There's no shortage of low-calorie meal replacement shakes, but what should you do when you're looking for the best meal replacement shakes for weight gain? There are options, but most pre-made high-calorie meal replacement shakes are full of high-fructose corn syrup and artificial ingredients.
Video of the Day
While these meal replacements may help you gain weight since they provide extra calories, they're not the best route when it comes to overall health. If you want a healthy, high-calorie meal replacement, it's best to make your own at home with whole foods and nutrient-dense ingredients that provide lots of vitamins and minerals in addition to calories.
Commercial High Calorie Meal Replacement
In today's world, there's a lot of focus on the dangers of being overweight. Extra weight and obesity are connected to a host of health problems like type 2 diabetes, high blood pressure, heart disease, sleep apnea and even certain types of cancer. But being underweight actually comes with its own set of problems, too. Still, that doesn't mean that any weight gain is good weight gain.
Commercial meal replacements that you can buy on most grocery store shelves seem like an easy solution to getting in some extra calories and putting on weight, but they're often full of undesirable ingredients that contribute calories, but don't provide any health benefits. One of these ingredients is high-fructose corn syrup.
High-fructose corn syrup certainly prompts weight gain, but that weight is more likely to collect in the abdomen, where it negatively affects health. According to a report that was published in Diabetes in February 2015, fructose also contributes to fatty liver and chronic inflammation. High-fructose corn syrup is also connected to insulin resistance, Type 2 diabetes and high blood pressure, according to Cleveland Clinic.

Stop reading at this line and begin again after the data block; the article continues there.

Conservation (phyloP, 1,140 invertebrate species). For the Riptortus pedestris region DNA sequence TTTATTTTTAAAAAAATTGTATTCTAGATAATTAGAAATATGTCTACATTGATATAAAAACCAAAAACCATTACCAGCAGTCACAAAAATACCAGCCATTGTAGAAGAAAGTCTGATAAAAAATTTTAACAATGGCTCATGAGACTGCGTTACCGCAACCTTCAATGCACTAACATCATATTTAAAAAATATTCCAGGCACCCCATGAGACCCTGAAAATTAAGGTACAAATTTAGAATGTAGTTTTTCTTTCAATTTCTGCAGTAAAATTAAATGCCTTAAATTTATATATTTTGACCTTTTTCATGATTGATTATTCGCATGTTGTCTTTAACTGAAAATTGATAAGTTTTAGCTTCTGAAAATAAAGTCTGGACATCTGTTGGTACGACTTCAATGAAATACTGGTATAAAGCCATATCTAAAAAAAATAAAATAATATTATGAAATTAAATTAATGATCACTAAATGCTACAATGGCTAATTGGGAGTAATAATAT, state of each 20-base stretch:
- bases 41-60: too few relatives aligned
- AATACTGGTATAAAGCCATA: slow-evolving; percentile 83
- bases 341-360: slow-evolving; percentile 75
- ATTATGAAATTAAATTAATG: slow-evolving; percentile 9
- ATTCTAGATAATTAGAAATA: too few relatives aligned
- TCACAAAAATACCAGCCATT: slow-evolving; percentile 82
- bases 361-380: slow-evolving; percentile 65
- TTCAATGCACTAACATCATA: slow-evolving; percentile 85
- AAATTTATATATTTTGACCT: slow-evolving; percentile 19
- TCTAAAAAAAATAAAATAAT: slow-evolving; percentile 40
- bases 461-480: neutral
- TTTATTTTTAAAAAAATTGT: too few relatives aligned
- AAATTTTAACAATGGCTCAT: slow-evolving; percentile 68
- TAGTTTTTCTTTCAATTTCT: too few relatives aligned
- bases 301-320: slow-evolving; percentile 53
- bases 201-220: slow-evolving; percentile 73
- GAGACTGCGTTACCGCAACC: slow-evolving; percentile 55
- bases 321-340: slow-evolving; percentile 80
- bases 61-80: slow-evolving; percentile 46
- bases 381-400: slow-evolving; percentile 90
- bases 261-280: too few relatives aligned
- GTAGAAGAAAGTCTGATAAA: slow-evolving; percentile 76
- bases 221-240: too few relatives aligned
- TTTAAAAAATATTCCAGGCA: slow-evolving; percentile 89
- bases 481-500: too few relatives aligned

Even if a commercial meal replacement doesn't contain high-fructose corn syrup, it likely contains sugar or artificial sweeteners, which come with their own health problems. While it may be possible to find a commercial meal replacement that has decent ingredients, it's difficult. It's much easier — and generally more cost effective — to make your own at home.
Calculate Your Calorie Needs
When you're trying to gain weight and add some extra calories to your day, the first thing you need to do is figure out how many calories you actually need. To make things easy, you can use LIVESTRONG's MyPlate calorie counter to calculate exactly how many daily calories it would take to gain anywhere from 0.5 to 2 pounds per week for your age, height, weight and gender.
This is important since the amount of calories you need to gain weight can vary widely depending on your current weight and height and your gender. For example, a 150-pound female who's 5 feet 6 inches tall and wants to gain 1 pound per week would need to consume 2,171 calories each day to hit that goal. However, a 140-pound male who's 5 feet 4 inches tall and wants to gain 1 pound per week needs to take in 2,277 calories per day.
Once you figure out how many calories you need to consume each day to meet your weight gain goals, you can make your own homemade high-calorie meal replacement by following a basic template that includes a milk base, a healthy fat and a source of protein. You can also add other ingredients, like berries, a banana, spinach or flaxseeds, to make the meal replacement more filling and boost its nutritional value.
Read more: A Weight-Gain Diet to Gain 2 Lbs. per Week
Start with a Milk Base